I joined Fortress in February 2011 and have led the growth of the Fortress hotel asset management team as well as MHM. MHM was a budgeted extended-stay operator when Fortress gained control in 2012. Today, it is Japan’s fourth largest hotel management company by number of hotel rooms and is the only manager in the top five that handles a full range of hotel types: full-service, resort, ryokan, limited-service, extended-stay, serviced apartments, and capsule.
H: How is the hotel portfolio in Japan performing and what is the forecast?
SY: The performance varies greatly by type of hotel and location.
Same as with other regions, drive-to destinations have performed strongly in 2022 as have some fly-to destinations like Okinawa and Hokkaido.
Limited-service hotels in markets where a high percentage of room nights were sold to inbound guests, such as Kyoto with 67.8% in 2019, Osaka with 37.9%, Sapporo with 38.2%, and Tokyo with 44.8%, are taking longer to recover since the Japanese government still has a cap on the number of inbound visitors allowed into the country at 20,000 people per day and since these are the markets which had seen the newest supply over the past five years or so. However, the government is moving towards aligning COVID restrictions with the rest of the G7 and other East Asian nations aside from China.
Limited-service hotels and full-service hotels in more domestically oriented markets have seen occupancies recover to around 80% of 2019 levels.
Japan is a very desired destination and ranked #1 in The World Economic Forum, Travel & Tourism Development Index 2021 for destinations people want to travel to. We believe that the resurgence should be very strong.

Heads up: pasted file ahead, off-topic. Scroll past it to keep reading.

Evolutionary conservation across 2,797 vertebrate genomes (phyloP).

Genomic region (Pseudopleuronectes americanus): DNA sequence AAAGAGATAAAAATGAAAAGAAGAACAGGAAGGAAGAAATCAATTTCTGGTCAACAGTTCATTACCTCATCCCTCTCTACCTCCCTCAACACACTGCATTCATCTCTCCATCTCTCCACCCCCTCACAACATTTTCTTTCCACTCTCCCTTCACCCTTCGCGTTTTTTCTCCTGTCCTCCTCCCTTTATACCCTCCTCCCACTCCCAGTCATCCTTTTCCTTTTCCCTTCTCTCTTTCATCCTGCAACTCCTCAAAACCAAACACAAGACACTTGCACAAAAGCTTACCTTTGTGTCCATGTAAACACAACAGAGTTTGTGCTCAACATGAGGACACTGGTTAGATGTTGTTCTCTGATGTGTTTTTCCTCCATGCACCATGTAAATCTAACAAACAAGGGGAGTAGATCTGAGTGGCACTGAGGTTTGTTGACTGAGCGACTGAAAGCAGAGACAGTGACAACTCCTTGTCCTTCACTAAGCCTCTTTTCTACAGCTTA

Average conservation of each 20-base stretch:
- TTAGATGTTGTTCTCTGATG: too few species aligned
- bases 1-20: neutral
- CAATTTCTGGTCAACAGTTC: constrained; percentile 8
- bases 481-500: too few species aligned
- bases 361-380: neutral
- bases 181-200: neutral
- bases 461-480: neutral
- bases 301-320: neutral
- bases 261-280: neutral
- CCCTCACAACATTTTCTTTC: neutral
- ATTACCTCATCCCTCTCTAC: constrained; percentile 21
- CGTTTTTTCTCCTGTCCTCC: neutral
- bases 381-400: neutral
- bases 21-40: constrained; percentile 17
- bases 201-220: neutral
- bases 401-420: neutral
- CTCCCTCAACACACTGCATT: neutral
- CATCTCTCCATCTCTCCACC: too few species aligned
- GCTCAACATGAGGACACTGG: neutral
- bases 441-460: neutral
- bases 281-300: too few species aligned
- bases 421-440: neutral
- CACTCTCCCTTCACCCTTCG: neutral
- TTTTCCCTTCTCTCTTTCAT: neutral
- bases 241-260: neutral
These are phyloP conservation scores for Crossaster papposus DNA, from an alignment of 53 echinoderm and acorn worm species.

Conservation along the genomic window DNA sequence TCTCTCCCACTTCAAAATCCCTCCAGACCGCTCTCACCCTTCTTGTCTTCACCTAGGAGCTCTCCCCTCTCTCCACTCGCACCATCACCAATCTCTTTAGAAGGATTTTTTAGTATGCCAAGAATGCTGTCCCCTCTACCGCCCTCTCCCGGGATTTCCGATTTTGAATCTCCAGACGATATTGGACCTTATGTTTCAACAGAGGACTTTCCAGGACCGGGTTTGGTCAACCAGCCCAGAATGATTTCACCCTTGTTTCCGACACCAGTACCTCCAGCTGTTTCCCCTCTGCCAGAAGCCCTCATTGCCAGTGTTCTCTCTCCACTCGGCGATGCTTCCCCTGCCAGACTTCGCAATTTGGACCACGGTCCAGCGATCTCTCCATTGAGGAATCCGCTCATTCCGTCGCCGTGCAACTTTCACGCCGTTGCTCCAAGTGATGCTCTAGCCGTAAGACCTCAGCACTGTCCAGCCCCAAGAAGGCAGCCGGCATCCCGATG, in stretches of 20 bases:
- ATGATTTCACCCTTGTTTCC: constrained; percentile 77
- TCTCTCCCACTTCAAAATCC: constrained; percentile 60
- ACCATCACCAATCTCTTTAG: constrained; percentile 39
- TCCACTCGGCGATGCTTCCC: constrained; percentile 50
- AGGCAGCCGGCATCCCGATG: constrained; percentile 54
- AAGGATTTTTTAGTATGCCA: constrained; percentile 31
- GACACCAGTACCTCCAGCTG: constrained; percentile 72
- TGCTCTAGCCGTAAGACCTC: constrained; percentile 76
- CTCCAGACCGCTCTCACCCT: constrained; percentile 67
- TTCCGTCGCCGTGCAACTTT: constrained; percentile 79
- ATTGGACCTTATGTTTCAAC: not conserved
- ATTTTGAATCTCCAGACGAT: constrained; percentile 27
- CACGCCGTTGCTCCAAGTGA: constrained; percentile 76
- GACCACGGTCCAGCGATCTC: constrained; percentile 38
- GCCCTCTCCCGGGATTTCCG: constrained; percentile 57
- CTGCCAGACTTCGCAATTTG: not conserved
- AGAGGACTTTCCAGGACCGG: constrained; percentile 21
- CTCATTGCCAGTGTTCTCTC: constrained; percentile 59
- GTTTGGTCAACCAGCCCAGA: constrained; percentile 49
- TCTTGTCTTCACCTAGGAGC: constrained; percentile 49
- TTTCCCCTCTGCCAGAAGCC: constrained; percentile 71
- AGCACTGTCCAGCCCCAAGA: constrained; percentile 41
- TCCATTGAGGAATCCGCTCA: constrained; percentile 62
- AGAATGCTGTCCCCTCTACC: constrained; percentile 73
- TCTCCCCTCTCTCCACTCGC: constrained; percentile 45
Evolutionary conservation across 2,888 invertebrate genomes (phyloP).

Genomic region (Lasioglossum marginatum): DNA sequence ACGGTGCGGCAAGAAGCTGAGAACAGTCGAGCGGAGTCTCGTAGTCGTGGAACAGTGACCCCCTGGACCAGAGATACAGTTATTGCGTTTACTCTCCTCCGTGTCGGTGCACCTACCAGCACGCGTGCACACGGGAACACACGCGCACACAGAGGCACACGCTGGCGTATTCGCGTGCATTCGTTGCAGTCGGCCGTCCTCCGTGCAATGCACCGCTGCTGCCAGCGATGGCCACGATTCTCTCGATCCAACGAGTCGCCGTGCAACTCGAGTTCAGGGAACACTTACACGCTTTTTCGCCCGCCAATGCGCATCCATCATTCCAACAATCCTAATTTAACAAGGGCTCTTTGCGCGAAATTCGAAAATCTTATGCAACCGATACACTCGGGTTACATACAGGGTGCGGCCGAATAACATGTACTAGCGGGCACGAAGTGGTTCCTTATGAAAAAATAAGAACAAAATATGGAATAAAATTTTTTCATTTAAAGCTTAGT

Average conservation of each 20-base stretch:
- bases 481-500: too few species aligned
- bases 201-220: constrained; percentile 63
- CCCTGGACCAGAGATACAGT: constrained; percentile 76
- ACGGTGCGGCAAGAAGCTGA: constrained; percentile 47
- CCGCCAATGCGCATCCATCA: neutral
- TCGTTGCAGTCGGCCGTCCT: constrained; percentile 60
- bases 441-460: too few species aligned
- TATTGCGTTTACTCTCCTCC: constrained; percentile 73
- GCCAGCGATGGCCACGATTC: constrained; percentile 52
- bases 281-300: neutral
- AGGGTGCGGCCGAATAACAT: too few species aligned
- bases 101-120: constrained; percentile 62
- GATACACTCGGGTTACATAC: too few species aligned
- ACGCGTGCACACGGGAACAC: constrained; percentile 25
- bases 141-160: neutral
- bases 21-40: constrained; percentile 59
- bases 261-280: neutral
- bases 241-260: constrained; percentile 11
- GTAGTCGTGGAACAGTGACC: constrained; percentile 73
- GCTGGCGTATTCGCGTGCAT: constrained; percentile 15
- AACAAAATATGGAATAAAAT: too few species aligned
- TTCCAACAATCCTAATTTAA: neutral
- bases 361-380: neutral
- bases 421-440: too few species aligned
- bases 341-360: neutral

H: What are the expectations for hotel performance over the next 18 months in Japan and elsewhere where Fortress owns hotels?
SY: Japan has lagged other G7 nations in terms of forming public perceptions that COVID-19 is now endemic. The government has been cautious about lifting restrictions but has signaled that it will start doing so shortly.
With the expected reopening of Japan in autumn 2022, we believe that international business travel and higher-end FIT will lead the recovery in inbound. LCC-dependent lower-rate inbound FIT and mass tour groups will take longer to recover, in line with the recovery pace for air capacity.
A positive factor is that many airports such as Haneda Tokyo International Airport, Ishigaki Airport, Kumamoto Airport, and others, had significantly increased capacity immediately prior to the pandemic.
The weak yen will be a driver for increased interest in Japan as a travel destination.
H: What can you tell us about your active pipeline, and what is your forecast for M&A for the remainder of the year?
SY: We have been very active buyers this year having closed on three transactions (32 hotels) and with six deals under exclusivity.
The three deals closed in 2022 include Kanpo no Yado portfolio with 30 assets acquired from Japan Post; the View Hotel Narita and View Hotel Irago acquired from a subsidiary of Hulic; and the Riverside Kumamoto (expected to close at the end of August), where the seller is an owner-operator.
We continue to like resorts but are actively looking for attractively priced opportunities in all hotel types and markets.
The distress in the market is still more operational rather than financial. Many of our recent acquisitions have been assets that were under-managed or badly in need of renovation CapEx. Lenders have largely been extending the loan maturities for assets owned by investment firms and developers. So, Japan has seen fewer lender-led distressed sales compared to other markets.
Fortress has the advantage of being able to turn around assets through aggressive renovation and operational turn-around plans made possible by the expertise of Mystays Hotel Management (MHM), our in-house hotel management platform.
H: What are your hotel investment criteria and how has it evolved in the last 24 months?